Menashes said in a telephone interview that the press release’s statement was a “high level” communication that did not capture the more detailed analysis in the Secretary of Commerce’s individual determination letters for each of the nine fisheries.

That letter does draw similar conclusions to the press release’s statement.

“The impacts resulted from poor pink salmon returns due to a variety of factors outside the control of fishery managers to mitigate, including unfavorable ocean conditions, freshwater environmental factors, and disease,” reads the secretary’s letter specific to the Gulf of Alaska fishery.

Now that the disaster has been declared, it will be up to Congress to find the necessary funds and secure them for fishermen.

 “I am relieved to see that the Department of Commerce has listened to Alaskan fishermen, the Governor, and the delegation by acknowledging the dire situation this past summer in the Gulf of Alaska pink salmon fishery by issuing a disaster declaration,” said Sen. Lisa Murkowski in a statement. “However, this is not automatic relief for our fishermen or the industry. As we have learned before in previous fishery disaster declarations in Alaska, it is a long process. Now comes the hard work of fighting to secure funds through the appropriations process.”

Fortunately for fishermen, Alaska’s Congressional delegation is seated well to handle the appropriations process.

Murkowski sits on the Appropriations Committee, while junior Sen. Dan Sullivan was named chair of the Senate Commerce Subcommittee on Oceans, Atmosphere, Fisheries, and Coast Guard for the newest Congress.

In the House of Representatives, Rep. Don Young sits on the Subcommittee on Water, Power and Oceans, which also oversees fisheries.

Staff from these offices has said the quest for relief dollars has not yet begun.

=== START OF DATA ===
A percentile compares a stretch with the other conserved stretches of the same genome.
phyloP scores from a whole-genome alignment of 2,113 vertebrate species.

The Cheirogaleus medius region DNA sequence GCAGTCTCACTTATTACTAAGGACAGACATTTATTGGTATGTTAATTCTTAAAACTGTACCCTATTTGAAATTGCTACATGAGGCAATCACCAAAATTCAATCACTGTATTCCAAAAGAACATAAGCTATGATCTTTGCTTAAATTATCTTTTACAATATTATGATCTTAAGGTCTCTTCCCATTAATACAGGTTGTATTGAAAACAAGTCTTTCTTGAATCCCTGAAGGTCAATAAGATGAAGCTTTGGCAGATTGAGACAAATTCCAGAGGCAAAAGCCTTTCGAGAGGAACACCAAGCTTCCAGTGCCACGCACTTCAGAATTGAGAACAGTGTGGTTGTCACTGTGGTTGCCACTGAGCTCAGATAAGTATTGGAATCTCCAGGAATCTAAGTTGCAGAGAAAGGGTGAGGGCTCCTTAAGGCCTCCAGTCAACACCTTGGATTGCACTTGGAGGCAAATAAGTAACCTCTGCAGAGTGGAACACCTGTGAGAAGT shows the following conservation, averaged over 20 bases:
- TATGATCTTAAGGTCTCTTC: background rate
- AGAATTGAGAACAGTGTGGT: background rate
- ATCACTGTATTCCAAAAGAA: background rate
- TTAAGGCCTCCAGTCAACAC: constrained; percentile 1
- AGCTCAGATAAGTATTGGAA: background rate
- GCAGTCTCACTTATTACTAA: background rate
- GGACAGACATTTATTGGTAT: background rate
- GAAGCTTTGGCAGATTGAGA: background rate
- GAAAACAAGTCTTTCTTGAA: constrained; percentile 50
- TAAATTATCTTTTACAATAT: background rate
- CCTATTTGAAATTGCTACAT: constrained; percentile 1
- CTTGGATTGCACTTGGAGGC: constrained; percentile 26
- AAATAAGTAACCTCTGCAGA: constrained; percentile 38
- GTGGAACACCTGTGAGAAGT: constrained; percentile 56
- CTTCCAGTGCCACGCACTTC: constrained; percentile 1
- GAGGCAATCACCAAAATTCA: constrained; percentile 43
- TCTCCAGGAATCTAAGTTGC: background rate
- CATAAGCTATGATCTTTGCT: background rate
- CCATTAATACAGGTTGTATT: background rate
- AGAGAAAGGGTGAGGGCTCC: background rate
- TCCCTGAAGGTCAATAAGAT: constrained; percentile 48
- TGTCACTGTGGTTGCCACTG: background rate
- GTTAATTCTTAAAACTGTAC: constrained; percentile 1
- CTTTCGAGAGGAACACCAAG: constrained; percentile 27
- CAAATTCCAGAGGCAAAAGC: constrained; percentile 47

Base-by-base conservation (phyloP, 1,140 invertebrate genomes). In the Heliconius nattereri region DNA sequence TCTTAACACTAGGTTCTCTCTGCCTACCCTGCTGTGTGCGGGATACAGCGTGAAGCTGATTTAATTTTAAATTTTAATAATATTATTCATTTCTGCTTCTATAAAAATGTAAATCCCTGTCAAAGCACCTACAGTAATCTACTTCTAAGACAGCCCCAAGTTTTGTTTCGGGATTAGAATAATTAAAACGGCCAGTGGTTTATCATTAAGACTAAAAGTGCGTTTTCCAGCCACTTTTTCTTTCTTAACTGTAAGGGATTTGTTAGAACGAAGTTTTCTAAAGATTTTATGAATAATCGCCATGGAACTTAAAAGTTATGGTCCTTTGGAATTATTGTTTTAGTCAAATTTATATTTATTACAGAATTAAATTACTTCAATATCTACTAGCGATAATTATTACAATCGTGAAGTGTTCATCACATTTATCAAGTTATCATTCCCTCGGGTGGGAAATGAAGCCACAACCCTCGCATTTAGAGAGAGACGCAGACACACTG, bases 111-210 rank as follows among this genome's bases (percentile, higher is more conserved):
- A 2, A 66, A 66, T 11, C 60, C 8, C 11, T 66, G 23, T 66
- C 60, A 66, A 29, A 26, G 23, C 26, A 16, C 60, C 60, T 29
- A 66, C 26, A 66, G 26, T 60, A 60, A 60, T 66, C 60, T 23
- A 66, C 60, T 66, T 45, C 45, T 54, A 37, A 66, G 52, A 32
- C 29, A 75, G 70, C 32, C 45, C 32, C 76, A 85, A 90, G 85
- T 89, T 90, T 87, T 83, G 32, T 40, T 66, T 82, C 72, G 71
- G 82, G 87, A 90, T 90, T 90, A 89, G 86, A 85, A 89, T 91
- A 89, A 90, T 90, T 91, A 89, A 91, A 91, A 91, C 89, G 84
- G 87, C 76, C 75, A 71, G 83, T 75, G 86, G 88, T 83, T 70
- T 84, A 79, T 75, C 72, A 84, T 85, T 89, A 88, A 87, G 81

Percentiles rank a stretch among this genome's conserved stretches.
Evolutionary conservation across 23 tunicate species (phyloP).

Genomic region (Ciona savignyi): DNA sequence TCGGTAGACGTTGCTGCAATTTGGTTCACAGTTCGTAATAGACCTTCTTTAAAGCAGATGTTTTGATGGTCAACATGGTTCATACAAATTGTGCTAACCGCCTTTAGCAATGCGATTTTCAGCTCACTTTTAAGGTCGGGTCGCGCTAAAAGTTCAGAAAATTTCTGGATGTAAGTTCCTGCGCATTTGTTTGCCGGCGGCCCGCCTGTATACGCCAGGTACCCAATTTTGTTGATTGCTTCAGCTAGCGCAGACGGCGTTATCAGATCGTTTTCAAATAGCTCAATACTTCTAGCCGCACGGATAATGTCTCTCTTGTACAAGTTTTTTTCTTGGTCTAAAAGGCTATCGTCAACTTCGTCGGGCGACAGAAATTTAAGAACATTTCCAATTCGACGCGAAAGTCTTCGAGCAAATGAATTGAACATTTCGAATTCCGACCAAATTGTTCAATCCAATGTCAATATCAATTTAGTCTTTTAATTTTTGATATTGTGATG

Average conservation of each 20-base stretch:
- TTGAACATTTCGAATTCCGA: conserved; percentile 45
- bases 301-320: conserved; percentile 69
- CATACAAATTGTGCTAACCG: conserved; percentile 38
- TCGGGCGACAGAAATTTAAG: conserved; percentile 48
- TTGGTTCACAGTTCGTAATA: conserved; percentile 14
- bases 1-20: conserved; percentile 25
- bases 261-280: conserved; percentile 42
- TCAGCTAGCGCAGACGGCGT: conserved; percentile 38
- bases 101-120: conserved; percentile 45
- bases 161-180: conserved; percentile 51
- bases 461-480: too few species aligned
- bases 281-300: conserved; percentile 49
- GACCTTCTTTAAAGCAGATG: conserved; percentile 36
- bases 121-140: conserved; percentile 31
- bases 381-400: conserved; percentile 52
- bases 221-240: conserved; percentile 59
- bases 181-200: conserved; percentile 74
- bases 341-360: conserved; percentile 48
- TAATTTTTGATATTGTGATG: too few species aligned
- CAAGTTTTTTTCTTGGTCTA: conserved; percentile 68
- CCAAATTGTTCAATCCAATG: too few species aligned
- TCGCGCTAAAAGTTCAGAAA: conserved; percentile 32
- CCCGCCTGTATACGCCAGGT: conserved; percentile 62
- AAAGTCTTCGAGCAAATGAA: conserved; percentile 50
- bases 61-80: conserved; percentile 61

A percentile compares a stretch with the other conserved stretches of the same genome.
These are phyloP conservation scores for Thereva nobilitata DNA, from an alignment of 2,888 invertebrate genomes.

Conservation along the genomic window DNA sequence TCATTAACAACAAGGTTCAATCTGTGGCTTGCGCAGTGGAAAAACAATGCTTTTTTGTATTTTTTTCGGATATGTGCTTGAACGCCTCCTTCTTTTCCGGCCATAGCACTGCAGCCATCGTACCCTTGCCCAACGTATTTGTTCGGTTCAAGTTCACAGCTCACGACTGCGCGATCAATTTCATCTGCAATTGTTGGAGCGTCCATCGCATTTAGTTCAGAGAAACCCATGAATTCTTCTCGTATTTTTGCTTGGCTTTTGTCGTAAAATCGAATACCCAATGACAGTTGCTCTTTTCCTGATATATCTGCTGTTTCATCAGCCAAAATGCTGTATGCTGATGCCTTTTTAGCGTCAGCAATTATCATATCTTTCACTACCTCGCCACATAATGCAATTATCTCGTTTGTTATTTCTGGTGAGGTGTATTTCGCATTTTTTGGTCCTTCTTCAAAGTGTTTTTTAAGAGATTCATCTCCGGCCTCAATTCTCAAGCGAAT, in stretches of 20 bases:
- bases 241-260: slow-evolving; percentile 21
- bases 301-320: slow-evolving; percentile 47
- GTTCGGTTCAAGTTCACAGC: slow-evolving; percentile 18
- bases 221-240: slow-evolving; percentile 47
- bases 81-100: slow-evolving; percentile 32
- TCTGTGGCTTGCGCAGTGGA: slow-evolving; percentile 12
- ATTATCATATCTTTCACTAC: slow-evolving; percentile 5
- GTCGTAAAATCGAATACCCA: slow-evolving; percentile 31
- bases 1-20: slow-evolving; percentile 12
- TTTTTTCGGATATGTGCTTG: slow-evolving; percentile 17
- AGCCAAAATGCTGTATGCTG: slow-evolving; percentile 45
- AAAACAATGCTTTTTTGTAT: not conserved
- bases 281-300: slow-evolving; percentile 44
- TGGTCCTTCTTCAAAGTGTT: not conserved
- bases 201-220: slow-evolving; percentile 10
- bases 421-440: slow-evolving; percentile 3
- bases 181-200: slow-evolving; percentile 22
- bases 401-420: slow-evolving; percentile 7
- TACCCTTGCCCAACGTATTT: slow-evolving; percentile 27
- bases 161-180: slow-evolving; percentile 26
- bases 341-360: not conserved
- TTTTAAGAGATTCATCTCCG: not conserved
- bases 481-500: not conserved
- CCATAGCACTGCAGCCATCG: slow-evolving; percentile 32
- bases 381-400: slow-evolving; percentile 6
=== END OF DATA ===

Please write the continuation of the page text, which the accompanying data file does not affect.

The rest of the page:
This will be one of growing number of disaster declarations for Alaska fisheries in the 2010s.

Alaska received $20.8 million in federal money for fishery failures declared in 2012 over low king salmon returns on the Yukon River from 2010-12, the Kuskokwim River from 2011-12 and in the Cook Inlet region in 2012.

The Magnuson-Stevens Act outlines how the U.S. Department of Commerce concludes that a fishery is a disaster.

The MSA only says natural, manmade or undetermined causes:

“At the discretion of the Secretary or at the request of the Governor of an affected State or a fishing community, the Secretary shall determine whether there is a commercial fishery failure due to a fishery resource disaster as a result of: natural causes; man-made causes beyond the control of fishery managers to mitigate through conservation and management measures, including regulatory restrictions (including those imposed as a result of judicial action) imposed to protect human health or the marine environment; or undetermined causes.”

DJ Summers can be reached at daniel.summers@alaskajournal.com

This story has been updated from the original with comments from NOAA officials regarding the reasons for the disaster declaration.

Updated: 
01/24/2017 - 1:23pm